The analysis we have given on the current crisis illustrates the specific character at this stage of the catastrophic incapacity of capitalism to further develop the productive forces; they refuse to invest, because there are insufficient profitable outlets. And, moreover, this can go on for some time. As we pointed out this is even an expression, in a sense, "of a ‘crisis of ‘profitability’. Not because profits have dropped or there is a ‘tendency’ for the rate of profit to decline. Both the rate and the absolute amount of profit have increased, it seems, even during this terrible crisis". (Socialism Today, April 2012)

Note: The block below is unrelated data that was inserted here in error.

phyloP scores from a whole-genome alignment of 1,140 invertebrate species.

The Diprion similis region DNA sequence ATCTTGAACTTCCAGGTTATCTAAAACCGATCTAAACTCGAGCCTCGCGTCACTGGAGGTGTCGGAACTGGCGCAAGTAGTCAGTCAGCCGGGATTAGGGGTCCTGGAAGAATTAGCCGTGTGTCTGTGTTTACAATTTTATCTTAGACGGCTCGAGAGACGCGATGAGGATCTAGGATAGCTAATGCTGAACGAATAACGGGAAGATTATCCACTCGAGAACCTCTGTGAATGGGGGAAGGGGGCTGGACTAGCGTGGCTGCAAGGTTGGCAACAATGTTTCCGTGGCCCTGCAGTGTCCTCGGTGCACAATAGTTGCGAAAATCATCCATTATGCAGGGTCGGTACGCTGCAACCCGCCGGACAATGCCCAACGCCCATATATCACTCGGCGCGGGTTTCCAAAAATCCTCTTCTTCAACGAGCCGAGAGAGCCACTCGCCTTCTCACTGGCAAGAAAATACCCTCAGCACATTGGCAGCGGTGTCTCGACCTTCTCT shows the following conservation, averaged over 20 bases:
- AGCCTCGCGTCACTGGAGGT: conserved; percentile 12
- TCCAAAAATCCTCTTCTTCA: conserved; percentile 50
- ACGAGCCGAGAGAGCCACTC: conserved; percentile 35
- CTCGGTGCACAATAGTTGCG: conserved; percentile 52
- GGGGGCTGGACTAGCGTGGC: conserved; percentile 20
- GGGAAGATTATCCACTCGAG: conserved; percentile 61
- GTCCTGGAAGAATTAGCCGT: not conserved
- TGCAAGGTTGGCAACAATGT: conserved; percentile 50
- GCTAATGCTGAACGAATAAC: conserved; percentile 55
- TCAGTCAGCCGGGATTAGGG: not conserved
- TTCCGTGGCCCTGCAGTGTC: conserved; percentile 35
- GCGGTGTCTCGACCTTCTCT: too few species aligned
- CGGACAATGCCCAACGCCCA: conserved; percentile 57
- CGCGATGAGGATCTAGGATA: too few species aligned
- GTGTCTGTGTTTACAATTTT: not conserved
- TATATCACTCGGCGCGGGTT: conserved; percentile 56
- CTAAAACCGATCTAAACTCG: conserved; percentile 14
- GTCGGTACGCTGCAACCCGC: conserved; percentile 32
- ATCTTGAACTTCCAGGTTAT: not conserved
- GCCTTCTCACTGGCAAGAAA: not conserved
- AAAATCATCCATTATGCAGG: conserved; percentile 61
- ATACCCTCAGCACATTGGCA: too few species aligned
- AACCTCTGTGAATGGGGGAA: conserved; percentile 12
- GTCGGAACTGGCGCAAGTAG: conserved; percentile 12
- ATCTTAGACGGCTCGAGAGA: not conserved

There is a debate amongst academic Marxist economists on the current application of the theory of the LTRPTF. Some argue that the rate of profit has dropped continually since 1982. Andrew Kliman, for example, even says that the neo-liberal counter-revolution – with its massive attack on the working class – has had little effect in arresting the drop in profits. The rate of profit did increase during the 1990s but, as a harbinger of the looming crisis, may have fallen back recently. These are questions we have to look at.
However, it is not sufficient to merely quote what Marx said on this question, but seek to locate an analysis in the real developments of capitalism without in any way repudiating the basically correct position of Marx on the issue.